Born too dumb? The scalpers beat Bruce Springsteen once again
Published: Thursday, February 02, 2012, 5:30 AM
e Springsteen performs at a rally for Barack Obama in 2004: If he charged higher prices maybe he could afford a nicer shirt.Well, it’s happened again. The scalpers have outsmarted Bruce Springsteen.
Last time that happened, the scalpers were brought up on federal charges.
But let’s face it: If the powers-that-be are going to insist that being smarter than Bruce Springsteen is a federal crime, they might as well throw up fences on the borders and declare the whole country a prison.
That’s not just my opinion. It’s also the opinion of the economist who is perhaps the pre-eminent expert on ticket pricing in America. That’s Steve Happel. He’s a professor of economics at Arizona State University who has had great fun over the years studying the secondary market in tickets to concerts and sporting events.
“If I ever got to meet Bruce, I’d like to say to him, ‘I know you’re a nice guy, but you’ve got your head up your (expletive that rhymes with “bass” — the fish not the guitar) when it comes to economics,'” Happel said when I called him yesterday to discuss the recent scalper attack on tickets for the upcoming tour by the Boss.
“He does this every time,” Happel said. “The same stuff happens every time and yet he doesn’t change his behavior.”
What he does is sell his tickets for less than they’re worth. The inevitable result is that scalpers will buy as many as they can and then resell them at a profit.
Economists expect this sort of thing, but it drives rock stars crazy. It also drives politicians crazy, even those who should know better — such as our governor.
When Chris Christie was asked about the issue on his Tuesday evening call-in show on 101.5 FM, the state’s No. 1 Springsteen fan said he was upset by the way in which the scalpers cornered the market. The governor even suggested that state Attorney General Jeffrey Chiesa might investigate it.
To those of us who believe in letting the free market work — a group that admittedly seems to consist of me, Happel and not too many others — that’s appalling. We were even more appalled in 2010 when the U.S. attorney indicted a group known appropriately enough as “Wiseguy Tickets Inc.” for having come up with a scheme to outwit Ticketmaster’s computerized system for limiting ticket sales.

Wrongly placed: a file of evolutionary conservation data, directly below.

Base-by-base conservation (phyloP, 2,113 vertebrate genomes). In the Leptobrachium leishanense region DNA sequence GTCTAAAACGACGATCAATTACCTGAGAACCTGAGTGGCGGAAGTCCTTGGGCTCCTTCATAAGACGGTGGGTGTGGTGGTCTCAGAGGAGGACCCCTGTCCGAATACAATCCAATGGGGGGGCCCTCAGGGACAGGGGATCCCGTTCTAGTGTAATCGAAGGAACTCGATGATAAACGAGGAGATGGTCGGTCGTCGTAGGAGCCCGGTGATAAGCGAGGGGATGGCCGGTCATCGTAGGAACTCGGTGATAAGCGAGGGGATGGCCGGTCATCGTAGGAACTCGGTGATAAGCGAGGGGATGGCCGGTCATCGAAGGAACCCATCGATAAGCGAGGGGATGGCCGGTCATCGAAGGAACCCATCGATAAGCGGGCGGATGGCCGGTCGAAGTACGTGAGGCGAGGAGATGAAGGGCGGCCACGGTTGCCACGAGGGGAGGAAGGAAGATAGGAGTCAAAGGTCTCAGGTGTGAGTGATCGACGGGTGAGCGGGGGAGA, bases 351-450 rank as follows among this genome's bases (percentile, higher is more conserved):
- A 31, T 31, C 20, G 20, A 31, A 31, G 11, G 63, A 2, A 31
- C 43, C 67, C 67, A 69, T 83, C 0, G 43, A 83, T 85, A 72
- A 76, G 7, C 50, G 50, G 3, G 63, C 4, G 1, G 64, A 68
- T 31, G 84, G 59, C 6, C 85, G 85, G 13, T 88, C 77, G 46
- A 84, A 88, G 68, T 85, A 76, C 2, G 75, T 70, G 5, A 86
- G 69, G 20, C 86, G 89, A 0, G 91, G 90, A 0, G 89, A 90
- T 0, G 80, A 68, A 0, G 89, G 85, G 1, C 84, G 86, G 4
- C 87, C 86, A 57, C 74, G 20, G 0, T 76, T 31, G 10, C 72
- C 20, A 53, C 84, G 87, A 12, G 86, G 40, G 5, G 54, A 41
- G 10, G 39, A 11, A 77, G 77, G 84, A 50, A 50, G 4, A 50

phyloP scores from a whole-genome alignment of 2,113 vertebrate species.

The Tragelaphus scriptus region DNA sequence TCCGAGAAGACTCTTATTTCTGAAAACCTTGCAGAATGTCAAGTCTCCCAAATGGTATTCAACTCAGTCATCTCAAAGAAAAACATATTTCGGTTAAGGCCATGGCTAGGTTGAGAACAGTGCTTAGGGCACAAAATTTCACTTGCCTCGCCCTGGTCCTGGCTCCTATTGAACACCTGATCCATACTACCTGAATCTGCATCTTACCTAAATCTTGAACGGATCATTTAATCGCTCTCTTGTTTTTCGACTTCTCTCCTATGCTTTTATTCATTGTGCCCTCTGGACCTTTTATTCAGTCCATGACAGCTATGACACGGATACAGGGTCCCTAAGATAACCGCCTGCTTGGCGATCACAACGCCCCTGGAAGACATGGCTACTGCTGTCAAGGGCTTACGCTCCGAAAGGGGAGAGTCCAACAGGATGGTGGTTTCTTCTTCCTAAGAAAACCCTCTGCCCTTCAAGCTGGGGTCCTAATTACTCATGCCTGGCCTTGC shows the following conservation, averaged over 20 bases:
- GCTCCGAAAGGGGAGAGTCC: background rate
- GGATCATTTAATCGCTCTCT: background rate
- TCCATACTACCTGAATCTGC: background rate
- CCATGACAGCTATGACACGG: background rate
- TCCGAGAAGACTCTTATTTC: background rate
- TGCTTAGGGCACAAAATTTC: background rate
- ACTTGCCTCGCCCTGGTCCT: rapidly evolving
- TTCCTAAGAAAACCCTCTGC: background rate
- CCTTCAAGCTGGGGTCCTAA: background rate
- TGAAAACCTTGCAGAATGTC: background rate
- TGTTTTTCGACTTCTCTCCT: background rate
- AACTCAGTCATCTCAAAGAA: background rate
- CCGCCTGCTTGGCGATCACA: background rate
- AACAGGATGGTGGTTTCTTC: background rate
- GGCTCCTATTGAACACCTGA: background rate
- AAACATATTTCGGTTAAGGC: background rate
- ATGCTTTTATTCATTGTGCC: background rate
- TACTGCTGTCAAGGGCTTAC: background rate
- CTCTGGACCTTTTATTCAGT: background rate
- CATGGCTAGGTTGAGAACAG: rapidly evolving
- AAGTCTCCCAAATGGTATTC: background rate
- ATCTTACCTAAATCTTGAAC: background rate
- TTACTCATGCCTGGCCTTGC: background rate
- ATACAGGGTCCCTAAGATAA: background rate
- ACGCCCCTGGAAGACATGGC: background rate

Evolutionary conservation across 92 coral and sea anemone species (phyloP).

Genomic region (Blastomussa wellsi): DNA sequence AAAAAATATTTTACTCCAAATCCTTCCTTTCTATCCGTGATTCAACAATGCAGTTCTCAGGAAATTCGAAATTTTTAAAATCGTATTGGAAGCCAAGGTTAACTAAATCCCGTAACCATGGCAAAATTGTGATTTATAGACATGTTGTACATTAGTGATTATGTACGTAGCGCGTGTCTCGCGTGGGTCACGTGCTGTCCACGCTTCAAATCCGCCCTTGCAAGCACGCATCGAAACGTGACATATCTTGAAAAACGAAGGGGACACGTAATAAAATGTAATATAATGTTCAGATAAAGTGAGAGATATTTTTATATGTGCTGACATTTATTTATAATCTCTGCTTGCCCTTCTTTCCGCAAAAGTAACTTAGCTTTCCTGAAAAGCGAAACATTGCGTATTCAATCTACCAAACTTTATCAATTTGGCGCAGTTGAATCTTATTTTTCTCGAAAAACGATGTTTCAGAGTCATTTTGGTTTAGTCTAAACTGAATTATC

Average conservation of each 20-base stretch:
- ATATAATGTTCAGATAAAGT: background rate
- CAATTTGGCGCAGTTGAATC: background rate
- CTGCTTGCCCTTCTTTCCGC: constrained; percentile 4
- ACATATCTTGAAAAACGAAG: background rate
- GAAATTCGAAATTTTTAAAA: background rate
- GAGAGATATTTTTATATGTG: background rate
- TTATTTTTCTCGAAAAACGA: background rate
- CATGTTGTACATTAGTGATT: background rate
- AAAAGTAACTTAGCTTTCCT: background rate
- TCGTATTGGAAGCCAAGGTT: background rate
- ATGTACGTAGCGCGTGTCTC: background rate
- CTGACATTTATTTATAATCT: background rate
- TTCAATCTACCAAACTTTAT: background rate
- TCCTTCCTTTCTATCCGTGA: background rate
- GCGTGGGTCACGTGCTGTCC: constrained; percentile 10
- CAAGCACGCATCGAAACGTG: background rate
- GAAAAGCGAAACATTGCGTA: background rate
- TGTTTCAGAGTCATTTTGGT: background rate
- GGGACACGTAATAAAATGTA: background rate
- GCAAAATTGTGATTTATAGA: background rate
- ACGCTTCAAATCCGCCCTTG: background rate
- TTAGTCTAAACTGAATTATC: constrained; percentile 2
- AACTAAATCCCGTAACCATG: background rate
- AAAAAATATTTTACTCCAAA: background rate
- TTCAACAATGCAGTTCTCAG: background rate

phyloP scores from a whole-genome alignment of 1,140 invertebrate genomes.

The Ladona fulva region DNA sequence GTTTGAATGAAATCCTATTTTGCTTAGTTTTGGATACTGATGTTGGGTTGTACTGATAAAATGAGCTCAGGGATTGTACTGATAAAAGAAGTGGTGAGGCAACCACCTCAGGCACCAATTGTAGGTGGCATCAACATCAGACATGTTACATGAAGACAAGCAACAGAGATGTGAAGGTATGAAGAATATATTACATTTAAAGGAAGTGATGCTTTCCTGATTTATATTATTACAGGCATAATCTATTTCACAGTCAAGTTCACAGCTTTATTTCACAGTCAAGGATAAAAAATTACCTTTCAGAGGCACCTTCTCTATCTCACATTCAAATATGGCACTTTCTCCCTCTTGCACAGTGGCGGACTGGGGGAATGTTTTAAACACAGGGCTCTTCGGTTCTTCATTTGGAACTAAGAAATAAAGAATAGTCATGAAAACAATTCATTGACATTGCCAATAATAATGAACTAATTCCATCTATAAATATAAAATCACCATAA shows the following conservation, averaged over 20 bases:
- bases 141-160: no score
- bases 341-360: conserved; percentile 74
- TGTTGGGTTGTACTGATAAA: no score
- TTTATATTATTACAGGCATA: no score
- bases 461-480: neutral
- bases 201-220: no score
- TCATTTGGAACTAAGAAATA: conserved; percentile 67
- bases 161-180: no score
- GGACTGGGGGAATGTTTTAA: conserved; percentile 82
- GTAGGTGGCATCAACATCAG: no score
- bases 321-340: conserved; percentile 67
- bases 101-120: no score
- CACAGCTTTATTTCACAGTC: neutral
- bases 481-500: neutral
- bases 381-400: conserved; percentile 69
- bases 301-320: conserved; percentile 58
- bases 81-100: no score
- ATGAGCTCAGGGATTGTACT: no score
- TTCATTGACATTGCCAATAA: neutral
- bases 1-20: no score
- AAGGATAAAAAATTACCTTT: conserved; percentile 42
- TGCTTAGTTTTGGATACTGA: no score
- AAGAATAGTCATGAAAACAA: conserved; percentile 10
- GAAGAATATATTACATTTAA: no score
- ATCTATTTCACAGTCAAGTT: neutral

The U.S. Attorney’s Office argued the guys should be put behind bars, but U.S. District Judge Katharine S. Hayden let off the Wiseguys — who had pleaded guilty to federal fraud charges — with probation, calling the state of the law in this regard “very gray.”
If Happel had his way, that law would be black and white: If you decide to sell tickets for less than they’re worth, then you can’t complain when people resell them at market price.
Happel has studied this issue for years and he’s concluded there is only one way to defeat scalpers. It’s called a “Dutch auction.”
In a Dutch auction, the initial price is set at a high level and then decreased a little bit at a time. You could put tickets on sale for, say, $500 each and then let the price drop a dollar a minute. Whatever price they sell at will, by definition, be the market price. Scalpers can’t sell high when they can’t buy low.
“People will pay the price they want to pay,” Happel said. “No one will pay more than they want to pay.”
Better yet, you could enter the market at your convenience. Under the current system, you’re paying for that ticket in more ways than the simple dollar value. Think of the thousands of Bruce fans who lined up at their computers to be ready to type nonsense words like trained chimps the morning those tickets went on sale. That amount of frustration can’t be figured in dollars.
Of course, the artist could always sell the tickets at the box office the evening of the show. But then, thousands of people would spend hours standing around in the parking lot.
One way or the other, you pay what the market will bear. In my case, that would be about $15. That’s what my cheapskate buddy and I paid a scalper to get into the final Springsteen concert at the old Giants stadium.
The concert was great. We got our money’s worth.
Heck, I would have paid $20.